25. 25. U.S. municipal waste disposed Textiles Paper and 6% Glass paperboard 6% 22% Metals 8% Other materials Wood 8% 8% Yard trimmings 7% Plastics 17%169.2 million tons in 2007 Food scraps 18%Source: US EPA, 2007 data (http://www.epa.gov/epaoswer/non-hw/muncpl/msw99.htm)
  26. 26. Top Ten:Why wasting = climate change? 5. Biogenic emissions too often overlooked 4. Pay as you throw not widespread 3. Competes with expanding composting and anaerobic digestion systems 2. Unchecked consumption
  27. 27. U.S. huge contributor  4.6% of global population  Consume one-third of Earth’s timber and paper  Generate 22% of global CO2 emissions  Produce 30% of world’s waste
  28. 28. Sectors impacted by wasting, % oftotal, 20 yr horizon All Other 61.8% Disposal sector 8.1% Synthetic Fertilizers 1.1% Truck Industrial sector Transportation 24.6% 4.4%
  29. 29. Single use has got to go
  30. 30. Resource ConservationHierarchy Most Preferable Avoid Reduce Reuse Recycle Compost Treat Dispose Least Preferable
  31. 31. Top Ten:Why wasting = climate change? 5. Biogenic emissions too often overlooked 4. Pay as you throw not widespread 3. Competes with expanding composting and anaerobic digestion systems 2. Unchecked consumption 1. Prevents real zero waste planning
  32. 32. 1,000 Tons Per Year19 100,000 150,000 200,000 250,000 300,000 50,000 0 6019 6319 6619 6919 7219 7519 7819 8119 8419 8719 9019 9319 96 Zero Waste Path19 9920 0220 0520 0820 1120 1420 1720 2020 2320 2620 29
  33. 33. Aiming for zero waste is key GHG abatement strategyAbatement Megatons % of AbatementStrategy CO2 eq. Needed in 2030 to Return to 1990Reducing wastevia prevention, reuse,recycling, composting 406 11.6%Lighting 240 6.9%Vehicle Efficiency 195 5.6%Lower Carbon Fuels 100 2.9%Forest Management 110 3.1%Carbon Capture Storage 95 2.7%Wind 120 3.4%Nuclear 70 2.0%Source: ILSR, GAIA, and Eco-Cycle, Stop Trashing the Climate (2008), and McKinsey Company, Reducing U.S. Greenhouse Gas Emissions: How Much and at What Cost? (2007)
  34. 34. Zero waste path: less coal plants By significantly reducing waste disposal, the U.S. can take the equivalent of 21% of its coal-fired power plants off the grid by 2030.
  35. 35. Composting Recycling Collection System Designed For High Diversion Recycled Paper Food Scraps 21% 20% Yard Trimmings 5%Glass and Plastic BottlesAluminum and Steel Cans 5% Compostable Paper 10% Construction and Demolition Waste 25% Other 15% Courtesy of City of San Francisco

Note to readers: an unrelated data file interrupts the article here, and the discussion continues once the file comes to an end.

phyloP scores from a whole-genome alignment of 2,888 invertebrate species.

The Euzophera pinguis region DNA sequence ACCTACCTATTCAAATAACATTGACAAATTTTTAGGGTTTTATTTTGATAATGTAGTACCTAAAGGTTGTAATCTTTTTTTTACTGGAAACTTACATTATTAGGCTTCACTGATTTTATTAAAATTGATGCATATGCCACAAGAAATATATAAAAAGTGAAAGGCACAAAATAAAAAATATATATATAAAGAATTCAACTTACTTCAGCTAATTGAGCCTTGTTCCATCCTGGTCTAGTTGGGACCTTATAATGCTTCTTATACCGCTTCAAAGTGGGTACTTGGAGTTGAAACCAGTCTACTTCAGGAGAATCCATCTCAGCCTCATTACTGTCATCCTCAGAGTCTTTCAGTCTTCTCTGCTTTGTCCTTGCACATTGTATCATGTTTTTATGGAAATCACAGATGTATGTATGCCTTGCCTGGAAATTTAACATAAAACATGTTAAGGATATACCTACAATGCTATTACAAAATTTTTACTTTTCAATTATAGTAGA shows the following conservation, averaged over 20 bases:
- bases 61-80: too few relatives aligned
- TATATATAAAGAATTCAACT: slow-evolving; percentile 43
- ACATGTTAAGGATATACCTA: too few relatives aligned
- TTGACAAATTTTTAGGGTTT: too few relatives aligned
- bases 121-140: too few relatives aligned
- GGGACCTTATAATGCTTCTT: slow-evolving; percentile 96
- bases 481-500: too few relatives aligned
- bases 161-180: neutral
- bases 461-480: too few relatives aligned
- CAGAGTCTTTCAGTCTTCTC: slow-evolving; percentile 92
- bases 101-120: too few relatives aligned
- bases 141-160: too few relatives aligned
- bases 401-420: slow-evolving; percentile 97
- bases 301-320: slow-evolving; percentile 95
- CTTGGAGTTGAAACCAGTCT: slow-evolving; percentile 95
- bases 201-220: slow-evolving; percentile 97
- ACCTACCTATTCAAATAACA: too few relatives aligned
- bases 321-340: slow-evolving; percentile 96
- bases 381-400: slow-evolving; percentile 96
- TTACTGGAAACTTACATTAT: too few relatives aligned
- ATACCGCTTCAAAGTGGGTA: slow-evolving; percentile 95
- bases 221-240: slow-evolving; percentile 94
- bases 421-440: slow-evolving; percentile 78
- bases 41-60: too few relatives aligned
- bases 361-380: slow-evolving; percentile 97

36. 36. Easy to Understand ProgramCourtesy of City of San Francisco
  37. 37. Designed for Easy Participation Labeled LidsKitchen Pail Wheeled CartCourtesy of City of San Francisco
  38. 38. Recology’s Jepsen Prairie Organics Regional Composting FacilityCourtesy of City of San Francisco
  39. 39. Toronto
  40. 40. Don’t Waste! Starve a Landfill Feed the soil Conserve resources Protect the climate Create jobs Sustain new businesses
  41. 41. Job Creation: Reclamation vs. Disposal Type of Operation Jobs/ 10,000 TPY Computer Reuse 296 Textile Reclamation 85 Misc. Durables Reuse 62 Wooden Pallet Repair 28 Recycling-Based Manufacturers 25 Conventional MRFs 10 Composting 4 Disposal Facilities 1MRF = materials recovery facility Institute for Local Self-RelianceTPY = tons per year
  42. 42. Composting = Local Organics do not ship well Composting is small-scale Compost products are used locally Jobs are local Dollars circulate within local economies Local = good for local economies Institute for Local Self-Reliance
  43. 43. A Call to Action! Implement zero waste targets and plans. Stop disposing organic materials – COMPOST! Pursue recycling-based local economic development. Make manufacturers responsible for their products. Regulate single-use plastics. Reduce junk mail. Buy recycled. Institute pay-as-you-throw trash fees.
  44. 44. Contact www.stoptrashingtheclimate.org www.ilsr.org bplatt@ilsr.org Brenda Platt 202-898-1610 x230